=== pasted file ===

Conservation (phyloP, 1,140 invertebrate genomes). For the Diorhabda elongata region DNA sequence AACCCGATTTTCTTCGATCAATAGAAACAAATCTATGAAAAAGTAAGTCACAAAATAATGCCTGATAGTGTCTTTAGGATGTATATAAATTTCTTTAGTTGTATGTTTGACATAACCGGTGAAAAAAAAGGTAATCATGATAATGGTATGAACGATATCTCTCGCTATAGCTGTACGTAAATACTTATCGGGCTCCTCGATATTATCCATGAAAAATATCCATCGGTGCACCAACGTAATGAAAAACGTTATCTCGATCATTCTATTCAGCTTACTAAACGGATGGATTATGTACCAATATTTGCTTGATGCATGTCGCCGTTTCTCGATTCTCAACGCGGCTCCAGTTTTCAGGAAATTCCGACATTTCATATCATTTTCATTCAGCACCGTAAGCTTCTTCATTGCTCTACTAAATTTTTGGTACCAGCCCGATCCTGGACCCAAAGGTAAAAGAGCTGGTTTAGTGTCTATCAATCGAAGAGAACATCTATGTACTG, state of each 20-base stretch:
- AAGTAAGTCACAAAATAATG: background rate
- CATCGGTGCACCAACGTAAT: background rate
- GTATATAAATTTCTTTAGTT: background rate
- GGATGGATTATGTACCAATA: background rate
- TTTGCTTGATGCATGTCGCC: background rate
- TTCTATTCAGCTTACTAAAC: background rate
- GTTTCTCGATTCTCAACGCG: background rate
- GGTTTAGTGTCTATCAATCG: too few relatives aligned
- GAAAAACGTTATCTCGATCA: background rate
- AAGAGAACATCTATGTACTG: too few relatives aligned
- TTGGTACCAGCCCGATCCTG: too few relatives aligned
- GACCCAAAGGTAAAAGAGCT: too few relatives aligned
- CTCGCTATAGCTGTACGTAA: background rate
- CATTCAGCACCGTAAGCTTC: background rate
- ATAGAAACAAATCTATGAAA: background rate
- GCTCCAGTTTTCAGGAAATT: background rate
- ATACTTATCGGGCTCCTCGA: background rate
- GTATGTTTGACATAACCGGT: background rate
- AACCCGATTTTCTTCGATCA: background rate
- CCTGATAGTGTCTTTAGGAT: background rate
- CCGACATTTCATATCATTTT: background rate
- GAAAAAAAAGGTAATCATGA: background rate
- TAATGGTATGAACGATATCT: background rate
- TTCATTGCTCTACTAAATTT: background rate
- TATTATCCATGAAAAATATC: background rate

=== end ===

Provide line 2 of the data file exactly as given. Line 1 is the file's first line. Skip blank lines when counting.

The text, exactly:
- AAGTAAGTCACAAAATAATG: background rate